Boys love their moms. And, the gifts they give are some of the sweetest around:
- art work of stick-figured, one-eyed monsters
- “#1 mom” diamond-ish necklace
Treasures straight from the heart of rough and tumbley boys. Treasures that aren’t expensive but are priceless. I’m sure you have a collection, too.
But probably, the sweetest gift my son can offer me is a relationship. This gift comes with years and years of intentional efforts building layers of value, trust, truth, laughter, and respect.
For every mom who longs to receive the priceless gift of relationship, here are 5 messages to drill into the heart of your son:
Yes, let’s do that!
Be intentional to enter into his interests. Invest time doing things that he likes to do. This starts the moment he makes that “vroom-vroom” truck sound. It’s easy to dismiss certain activities as a “boy thing,” but you then forfeit an opportunity to build a sweet memory with your son.
If your son loves board games, be intentional to play some games with him. Enter into his interests.
If your son loves sports, get out there and throw him some passes. Laugh with him when he laughs at you because you throw “like a girl.” Don’t take it personally. You probably do look kinda funny.
A “no” is often for your protection.
As he gets bigger and wants more freedom, there will be many times in which you will say “no.”
“No, you can’t play video games all night.”
“No, you can’t watch those kinds of movies.”
“No, you can’t go to that party.”
But, make it more than just the two-letter word. Use it as a opportunity to pour into him why you say “no.”
“No” is not because I don’t want you to have fun.
“No” is not because I don’t trust you.
“No” is for your protection.
Trust that my “no” comes out of love for you. By the way, get used to it: God says “no” often.
I hear you.
From the time he is little, work on building the expectation of being heard.
Ask questions when he talks about his Lego battles.
Look him in the eyes when he shares who plays this position for whatever football team.
Be patient and respond as he asks one question after another about frogs as if his mouth is a firing squad aimed straight at your sanity!
Mirror his excitement, not because you are excited about what he is actually saying, but because you are excited about what makes him excited.
He will pick up on it quickly. To be heard is a beautiful, relationship-building thing.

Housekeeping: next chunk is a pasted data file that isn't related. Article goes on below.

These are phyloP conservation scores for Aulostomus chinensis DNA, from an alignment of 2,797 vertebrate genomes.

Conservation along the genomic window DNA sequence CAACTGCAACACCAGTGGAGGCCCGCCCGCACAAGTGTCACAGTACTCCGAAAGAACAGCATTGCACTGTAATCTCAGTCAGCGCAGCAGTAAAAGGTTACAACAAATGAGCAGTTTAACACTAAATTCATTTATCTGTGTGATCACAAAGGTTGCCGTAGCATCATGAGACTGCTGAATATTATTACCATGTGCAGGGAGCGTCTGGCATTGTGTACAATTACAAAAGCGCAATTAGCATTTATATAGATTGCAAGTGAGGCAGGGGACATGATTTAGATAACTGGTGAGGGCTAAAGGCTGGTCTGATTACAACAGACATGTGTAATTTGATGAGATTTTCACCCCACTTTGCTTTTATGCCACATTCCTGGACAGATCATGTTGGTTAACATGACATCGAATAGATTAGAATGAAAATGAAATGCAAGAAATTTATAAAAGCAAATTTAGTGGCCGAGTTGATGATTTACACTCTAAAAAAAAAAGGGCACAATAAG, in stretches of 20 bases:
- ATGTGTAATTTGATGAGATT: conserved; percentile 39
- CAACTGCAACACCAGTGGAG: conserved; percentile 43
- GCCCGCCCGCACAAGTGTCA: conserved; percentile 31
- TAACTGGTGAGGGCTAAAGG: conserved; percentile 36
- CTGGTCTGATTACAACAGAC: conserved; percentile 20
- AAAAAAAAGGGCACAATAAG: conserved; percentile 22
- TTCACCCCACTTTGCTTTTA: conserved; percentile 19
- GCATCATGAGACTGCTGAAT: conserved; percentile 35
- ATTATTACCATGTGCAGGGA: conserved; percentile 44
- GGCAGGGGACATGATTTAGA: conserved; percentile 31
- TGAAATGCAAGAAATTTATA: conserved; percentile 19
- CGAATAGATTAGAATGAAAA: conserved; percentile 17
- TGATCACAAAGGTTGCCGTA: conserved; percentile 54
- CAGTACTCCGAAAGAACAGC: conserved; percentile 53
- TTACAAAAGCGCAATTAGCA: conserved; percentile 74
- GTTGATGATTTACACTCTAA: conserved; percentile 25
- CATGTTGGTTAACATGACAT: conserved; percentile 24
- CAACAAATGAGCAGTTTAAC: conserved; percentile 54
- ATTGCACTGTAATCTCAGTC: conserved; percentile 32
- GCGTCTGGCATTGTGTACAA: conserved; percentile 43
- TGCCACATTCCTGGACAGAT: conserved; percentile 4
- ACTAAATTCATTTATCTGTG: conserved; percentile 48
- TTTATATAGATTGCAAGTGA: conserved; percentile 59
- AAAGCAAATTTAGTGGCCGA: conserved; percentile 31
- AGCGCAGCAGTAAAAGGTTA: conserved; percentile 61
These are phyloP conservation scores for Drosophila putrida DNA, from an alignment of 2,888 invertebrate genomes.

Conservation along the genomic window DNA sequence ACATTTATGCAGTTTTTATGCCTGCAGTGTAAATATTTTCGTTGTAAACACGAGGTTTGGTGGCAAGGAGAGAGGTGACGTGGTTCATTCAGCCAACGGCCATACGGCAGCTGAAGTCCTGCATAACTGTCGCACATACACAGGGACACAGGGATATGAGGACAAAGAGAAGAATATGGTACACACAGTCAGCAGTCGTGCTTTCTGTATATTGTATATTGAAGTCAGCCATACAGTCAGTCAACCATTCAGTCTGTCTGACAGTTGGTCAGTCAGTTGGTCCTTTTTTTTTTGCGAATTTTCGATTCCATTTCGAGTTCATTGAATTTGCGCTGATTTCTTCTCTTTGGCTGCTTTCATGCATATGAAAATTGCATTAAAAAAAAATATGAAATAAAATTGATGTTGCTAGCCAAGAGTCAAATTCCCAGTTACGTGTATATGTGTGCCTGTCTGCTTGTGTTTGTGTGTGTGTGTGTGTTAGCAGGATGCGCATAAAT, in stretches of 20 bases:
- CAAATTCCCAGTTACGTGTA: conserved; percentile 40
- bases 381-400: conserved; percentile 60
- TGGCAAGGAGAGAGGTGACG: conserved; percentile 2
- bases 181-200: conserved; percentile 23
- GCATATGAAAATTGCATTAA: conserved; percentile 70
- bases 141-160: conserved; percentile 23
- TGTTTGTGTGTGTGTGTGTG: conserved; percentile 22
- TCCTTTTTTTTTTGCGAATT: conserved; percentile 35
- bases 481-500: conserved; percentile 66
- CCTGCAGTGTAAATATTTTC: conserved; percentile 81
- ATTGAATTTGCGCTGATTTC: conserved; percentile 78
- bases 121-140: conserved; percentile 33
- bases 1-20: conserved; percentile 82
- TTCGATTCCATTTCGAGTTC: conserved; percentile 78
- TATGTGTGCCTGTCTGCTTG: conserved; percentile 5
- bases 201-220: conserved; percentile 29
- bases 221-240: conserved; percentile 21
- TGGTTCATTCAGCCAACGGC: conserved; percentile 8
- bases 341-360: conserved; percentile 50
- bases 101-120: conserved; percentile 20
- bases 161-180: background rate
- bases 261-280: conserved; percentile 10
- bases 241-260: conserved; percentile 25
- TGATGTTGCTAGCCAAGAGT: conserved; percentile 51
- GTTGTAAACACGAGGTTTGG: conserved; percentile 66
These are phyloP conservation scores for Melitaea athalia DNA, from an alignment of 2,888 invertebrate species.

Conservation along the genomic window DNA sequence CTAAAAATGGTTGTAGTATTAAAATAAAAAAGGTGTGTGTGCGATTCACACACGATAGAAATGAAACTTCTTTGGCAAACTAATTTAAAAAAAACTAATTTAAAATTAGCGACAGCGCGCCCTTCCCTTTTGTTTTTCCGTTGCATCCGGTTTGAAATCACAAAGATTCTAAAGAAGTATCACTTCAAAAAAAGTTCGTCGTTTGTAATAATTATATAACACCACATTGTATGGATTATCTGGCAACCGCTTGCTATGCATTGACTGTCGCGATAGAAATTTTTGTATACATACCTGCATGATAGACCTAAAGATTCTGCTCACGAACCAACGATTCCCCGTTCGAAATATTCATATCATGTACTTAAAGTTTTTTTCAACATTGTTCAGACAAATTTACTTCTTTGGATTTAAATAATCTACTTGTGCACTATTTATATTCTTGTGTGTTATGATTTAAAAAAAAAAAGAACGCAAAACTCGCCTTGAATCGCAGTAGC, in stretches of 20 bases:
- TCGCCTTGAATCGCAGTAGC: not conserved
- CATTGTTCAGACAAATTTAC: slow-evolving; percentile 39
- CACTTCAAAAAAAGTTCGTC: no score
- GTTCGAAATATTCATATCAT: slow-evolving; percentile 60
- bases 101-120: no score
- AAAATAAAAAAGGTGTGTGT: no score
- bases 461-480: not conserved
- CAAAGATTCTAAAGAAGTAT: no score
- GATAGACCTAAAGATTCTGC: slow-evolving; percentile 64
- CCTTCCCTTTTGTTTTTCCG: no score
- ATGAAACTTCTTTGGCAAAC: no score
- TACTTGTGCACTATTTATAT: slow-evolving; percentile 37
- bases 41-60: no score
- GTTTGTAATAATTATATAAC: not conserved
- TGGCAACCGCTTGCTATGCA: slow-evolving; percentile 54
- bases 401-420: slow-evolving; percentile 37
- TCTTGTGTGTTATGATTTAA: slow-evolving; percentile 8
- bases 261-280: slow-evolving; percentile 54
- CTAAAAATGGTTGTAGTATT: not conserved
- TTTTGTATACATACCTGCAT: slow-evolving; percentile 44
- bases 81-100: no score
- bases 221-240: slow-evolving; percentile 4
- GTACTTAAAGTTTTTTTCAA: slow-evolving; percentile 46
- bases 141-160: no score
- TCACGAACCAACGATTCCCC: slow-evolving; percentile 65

You can trust me.
This is a key component to every relationship. But when your son is little (and seemingly unaware), it’s easy to break his trust without even knowing it.
Be sensitive when he reaches that age of awareness and embarrassment (around 4-5 years).
Be thoughtful before you share something funny he has done or said.
Be very careful when he gets older to protect whatever he shares with you. Even if you don’t think it’s a big deal, it’s probably IS a big deal to him.
He will trust you when you demonstrate trustworthiness. Think long-term and keep quiet.
Expect to be respected.
To be respected, you need to respect yourself. Respect is one of the most valuable commodities to a man. Expect it from him.
Start laying this expectation when he is little (while you still have managing control). Don’t dismiss disrespect as just a childhood thing. Consequences are valid for disrespect.
Likewise, respect your son by releasing him to grow up, to grow independent from you. I know, ouch. The sacrifice of motherhood. But if you are patient, you may discover a beautiful, mutually-giving relationship with your son that continues to grow as he grows.
And that is a sweet, sweet gift. The sweetest you can ever receive from your son.
Amy Ruth Petersen is a boy-mom of 3, a pastor’s wife, a DIY-er, mini-van driver, Diet Dr. Pepper drinker, and obsessive organizer. She loves to engage with women and discover how God’s Word can enter into their crazy and chaotic reality. You can connect with her at www.amyruthwriter.com, Facebook: @amyruthwriter, Instagram and Pinterest: @amyruthpetersen.